Prince Harry and Meghan Markle felt 'alone' and 'displaced' during US move

Watch: One year on: Prince Harry and Meghan step down

Prince Harry and Meghan Markle felt “lonely and displaced” as they moved between homes during the coronavirus pandemic after stepping back from their roles as senior royals, according to two authors.

Omid Scobie and Carolyn Durand, who wrote Finding Freedom, the biography of Harry and Meghan, said the couple struggled with their multiple moves in 2020.

Harry, 36, and Meghan, 39, decided they wanted to step back from their roles while they were staying in Canada at the end of 2019.

They lived there after finishing their last royal duty in March 2020, but had to get to the US before the border between the two countries closed to stop the spread of coronavirus.

It meant the couple spent time living in Tyler Perry’s mansion before they could buy their own home, which they have now done, in Santa Barbara, California, and so they clocked up four moves in a few months.

Writing in Grazia, the authors said one of Meghan’s friends told them: “It’s just been a lot.

“Their nanny moved back to the UK when they moved to LA because of the pandemic and restrictions left them feeling quite alone. Each move made them feel more displaced.”

Read more: How the world has changed since Prince Harry and Meghan Markle decided to step back

The couple hosted and moderated talks with people who are working in the digital space. (TIME)
The couple now live in Santa Barbara, California, with their son Archie. (TIME)

There has been speculation recently over whether or not Harry and Meghan will return to the UK in the summer, when the Queen hopes to host a Trooping the Colour parade, the annual celebration of her official birthday.

While Harry at least is due to be in London on 1 July, for the unveiling of his mother’s statue at Kensington Palace, the couple has not publicly committed to any other dates.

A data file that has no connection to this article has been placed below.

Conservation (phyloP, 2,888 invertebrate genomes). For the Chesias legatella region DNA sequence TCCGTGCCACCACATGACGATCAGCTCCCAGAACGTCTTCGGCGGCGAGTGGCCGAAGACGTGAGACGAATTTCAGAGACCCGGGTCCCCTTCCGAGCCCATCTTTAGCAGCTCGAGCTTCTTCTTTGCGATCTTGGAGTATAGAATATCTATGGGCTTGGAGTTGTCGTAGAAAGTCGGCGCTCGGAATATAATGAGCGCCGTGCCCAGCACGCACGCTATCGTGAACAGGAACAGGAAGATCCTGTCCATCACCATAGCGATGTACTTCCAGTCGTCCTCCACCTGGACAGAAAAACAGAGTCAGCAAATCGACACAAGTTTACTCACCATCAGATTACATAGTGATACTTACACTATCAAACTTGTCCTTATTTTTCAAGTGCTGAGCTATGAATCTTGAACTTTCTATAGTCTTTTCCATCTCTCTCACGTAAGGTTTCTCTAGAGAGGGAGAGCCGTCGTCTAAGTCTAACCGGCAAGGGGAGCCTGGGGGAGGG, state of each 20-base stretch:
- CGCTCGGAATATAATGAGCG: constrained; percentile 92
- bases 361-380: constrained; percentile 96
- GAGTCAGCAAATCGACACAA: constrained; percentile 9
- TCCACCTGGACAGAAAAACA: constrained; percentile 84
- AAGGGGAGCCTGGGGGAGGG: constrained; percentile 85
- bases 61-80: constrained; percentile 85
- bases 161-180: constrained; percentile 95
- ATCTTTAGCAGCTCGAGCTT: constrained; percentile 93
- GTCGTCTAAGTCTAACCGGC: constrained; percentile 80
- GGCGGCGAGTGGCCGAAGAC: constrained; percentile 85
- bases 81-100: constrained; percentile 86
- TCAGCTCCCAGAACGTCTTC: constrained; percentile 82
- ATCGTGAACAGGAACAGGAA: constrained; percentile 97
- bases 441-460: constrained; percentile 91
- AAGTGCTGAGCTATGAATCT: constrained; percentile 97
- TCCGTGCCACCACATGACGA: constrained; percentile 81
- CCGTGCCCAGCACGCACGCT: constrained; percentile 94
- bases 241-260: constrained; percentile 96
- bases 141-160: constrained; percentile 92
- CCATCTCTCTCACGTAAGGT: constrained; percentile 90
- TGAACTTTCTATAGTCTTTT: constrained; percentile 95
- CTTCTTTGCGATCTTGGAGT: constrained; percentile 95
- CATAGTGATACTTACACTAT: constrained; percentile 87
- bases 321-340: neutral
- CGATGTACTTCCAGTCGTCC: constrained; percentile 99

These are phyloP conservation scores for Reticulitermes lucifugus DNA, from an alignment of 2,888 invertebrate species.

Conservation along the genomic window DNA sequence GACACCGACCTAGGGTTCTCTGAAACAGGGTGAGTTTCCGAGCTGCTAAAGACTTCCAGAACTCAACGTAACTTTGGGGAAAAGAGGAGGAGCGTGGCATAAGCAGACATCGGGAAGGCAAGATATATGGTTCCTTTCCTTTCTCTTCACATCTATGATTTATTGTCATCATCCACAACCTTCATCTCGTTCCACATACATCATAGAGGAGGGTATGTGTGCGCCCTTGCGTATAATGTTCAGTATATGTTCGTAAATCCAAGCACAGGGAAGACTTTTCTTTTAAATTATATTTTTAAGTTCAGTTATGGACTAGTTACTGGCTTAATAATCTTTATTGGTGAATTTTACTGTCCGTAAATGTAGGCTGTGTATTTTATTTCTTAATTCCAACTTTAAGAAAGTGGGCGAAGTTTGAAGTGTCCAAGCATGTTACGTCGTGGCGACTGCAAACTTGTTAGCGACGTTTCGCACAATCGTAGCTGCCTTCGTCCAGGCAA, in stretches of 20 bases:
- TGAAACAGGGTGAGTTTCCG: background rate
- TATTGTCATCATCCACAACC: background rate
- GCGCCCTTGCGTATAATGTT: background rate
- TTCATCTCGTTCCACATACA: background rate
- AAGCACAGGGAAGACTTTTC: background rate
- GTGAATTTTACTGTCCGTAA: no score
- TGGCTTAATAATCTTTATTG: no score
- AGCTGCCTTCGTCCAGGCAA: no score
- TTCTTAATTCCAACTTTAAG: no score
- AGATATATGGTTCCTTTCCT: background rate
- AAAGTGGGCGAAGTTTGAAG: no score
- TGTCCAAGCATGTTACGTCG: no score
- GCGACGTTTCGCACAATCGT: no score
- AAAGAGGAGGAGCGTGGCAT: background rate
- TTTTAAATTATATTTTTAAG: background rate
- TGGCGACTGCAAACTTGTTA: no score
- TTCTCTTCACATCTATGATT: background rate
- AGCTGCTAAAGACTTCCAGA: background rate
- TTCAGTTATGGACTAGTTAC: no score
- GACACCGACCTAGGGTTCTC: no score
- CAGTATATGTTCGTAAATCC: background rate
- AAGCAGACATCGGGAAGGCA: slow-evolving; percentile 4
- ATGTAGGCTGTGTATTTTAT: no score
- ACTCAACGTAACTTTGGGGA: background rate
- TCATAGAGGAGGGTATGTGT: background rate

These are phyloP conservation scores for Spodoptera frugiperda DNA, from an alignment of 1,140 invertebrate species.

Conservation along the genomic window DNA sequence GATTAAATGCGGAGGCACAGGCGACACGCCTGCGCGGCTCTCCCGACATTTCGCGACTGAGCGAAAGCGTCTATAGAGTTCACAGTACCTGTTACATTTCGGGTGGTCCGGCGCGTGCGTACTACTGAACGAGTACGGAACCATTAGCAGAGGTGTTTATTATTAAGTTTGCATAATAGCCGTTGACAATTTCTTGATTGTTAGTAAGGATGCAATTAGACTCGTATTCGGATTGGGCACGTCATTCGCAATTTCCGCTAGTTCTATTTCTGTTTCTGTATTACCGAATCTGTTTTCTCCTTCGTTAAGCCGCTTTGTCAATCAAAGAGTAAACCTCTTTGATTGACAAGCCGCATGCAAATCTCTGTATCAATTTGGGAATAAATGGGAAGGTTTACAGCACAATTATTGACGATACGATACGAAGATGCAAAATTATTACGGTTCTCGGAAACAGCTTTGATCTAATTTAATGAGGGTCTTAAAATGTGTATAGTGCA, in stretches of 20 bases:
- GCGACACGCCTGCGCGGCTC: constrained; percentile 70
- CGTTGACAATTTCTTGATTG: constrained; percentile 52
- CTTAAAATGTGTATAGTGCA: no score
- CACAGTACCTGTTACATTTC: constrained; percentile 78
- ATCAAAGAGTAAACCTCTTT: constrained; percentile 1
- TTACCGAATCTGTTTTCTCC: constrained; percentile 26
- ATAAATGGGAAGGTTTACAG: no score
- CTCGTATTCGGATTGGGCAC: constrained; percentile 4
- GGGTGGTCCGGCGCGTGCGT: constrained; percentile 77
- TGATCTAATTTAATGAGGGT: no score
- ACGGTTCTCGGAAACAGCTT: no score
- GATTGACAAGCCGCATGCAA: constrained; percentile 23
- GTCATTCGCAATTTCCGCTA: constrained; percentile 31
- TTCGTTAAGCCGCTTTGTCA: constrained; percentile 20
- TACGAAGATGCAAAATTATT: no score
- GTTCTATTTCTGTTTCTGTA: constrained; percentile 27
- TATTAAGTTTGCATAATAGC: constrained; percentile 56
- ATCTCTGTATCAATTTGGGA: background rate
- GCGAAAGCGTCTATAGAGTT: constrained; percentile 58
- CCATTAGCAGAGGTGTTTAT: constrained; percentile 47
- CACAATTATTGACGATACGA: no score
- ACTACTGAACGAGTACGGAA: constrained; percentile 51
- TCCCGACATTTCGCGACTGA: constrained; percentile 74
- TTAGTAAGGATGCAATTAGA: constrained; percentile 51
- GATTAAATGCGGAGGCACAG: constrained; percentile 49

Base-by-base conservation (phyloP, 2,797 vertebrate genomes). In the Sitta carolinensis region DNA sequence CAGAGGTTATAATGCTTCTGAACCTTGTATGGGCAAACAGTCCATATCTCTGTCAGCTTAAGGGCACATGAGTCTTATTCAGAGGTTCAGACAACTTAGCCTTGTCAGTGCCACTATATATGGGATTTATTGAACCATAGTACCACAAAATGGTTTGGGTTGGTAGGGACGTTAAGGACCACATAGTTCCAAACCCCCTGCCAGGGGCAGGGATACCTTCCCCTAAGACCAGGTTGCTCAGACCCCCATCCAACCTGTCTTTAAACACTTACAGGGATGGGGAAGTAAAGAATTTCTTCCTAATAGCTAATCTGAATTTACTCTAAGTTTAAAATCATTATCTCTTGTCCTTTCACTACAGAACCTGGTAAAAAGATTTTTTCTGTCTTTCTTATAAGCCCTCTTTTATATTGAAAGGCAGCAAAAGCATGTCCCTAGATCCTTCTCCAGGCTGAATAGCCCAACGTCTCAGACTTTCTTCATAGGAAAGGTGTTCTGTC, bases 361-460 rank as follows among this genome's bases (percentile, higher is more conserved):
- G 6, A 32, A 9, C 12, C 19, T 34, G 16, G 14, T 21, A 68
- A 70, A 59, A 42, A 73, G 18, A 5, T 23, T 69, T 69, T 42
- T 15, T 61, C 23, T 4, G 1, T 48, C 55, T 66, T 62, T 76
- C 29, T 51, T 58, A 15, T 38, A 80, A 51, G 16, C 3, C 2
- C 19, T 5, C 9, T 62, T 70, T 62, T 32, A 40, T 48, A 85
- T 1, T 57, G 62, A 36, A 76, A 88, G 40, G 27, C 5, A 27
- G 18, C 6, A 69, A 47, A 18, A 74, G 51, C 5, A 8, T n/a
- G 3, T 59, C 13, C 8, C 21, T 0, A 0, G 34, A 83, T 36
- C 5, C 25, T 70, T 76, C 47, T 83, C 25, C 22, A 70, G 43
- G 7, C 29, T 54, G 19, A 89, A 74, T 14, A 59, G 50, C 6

A source told The Telegraph: “It's a little presumptuous for any of us to be speculating about whether we can travel anywhere this summer.”

Since they stepped back from the Royal Family, Harry and Meghan have launched their own podcast on Spotify and announced plans to make documentaries, children’s programming and scripted series with Netflix, helping them to achieve financial independence.

They are due to review the deal they struck with Buckingham Palace in March. The main outstanding issue is thought to be Harry’s honourary military titles which he was stripped of in 2020.

However the titles were not given to any other family member, and it’s not thought an announcement on the future of them will be given immediately.

According to the Finding Freedom authors, Harry being denied the opportunity to have a personal wreath laid at the Cenotaph on Remembrance Sunday hurt as much as having the positions taken away.

Read more: How Prince Harry and Meghan Markle are choosing to speak for themselves

Despite that, Scobie said he did not think the couple would be looking to make any changes in their arrangements with the palace.

He said: “While the door was left open by the Queen, Harry and Meghan have carved out an impressive start to what will be their new family legacy. When their roles came to an end they started from scratch, and in just nine months since then they have navigated a pandemic and set up their non-profit [organisation]. This is only the start.”

Last week as the couple approached the one year mark since they made their statement about stepping back, a source told PA they were in a good place.

The source said: “After a very turbulent 12 months for everyone in the world and massive changes of moving country and all the rest of it, they have also been very vocal about what they have gone through in their own personal life.

“They have a house. They have created the financial independence that they were after.

“They have launched their organisation and their organisation is under way doing amazing things already.

“And so I think that they are in a very good place.”

Watch: Harry and Meghan in a ‘very good place’ one year after shock Megxit statement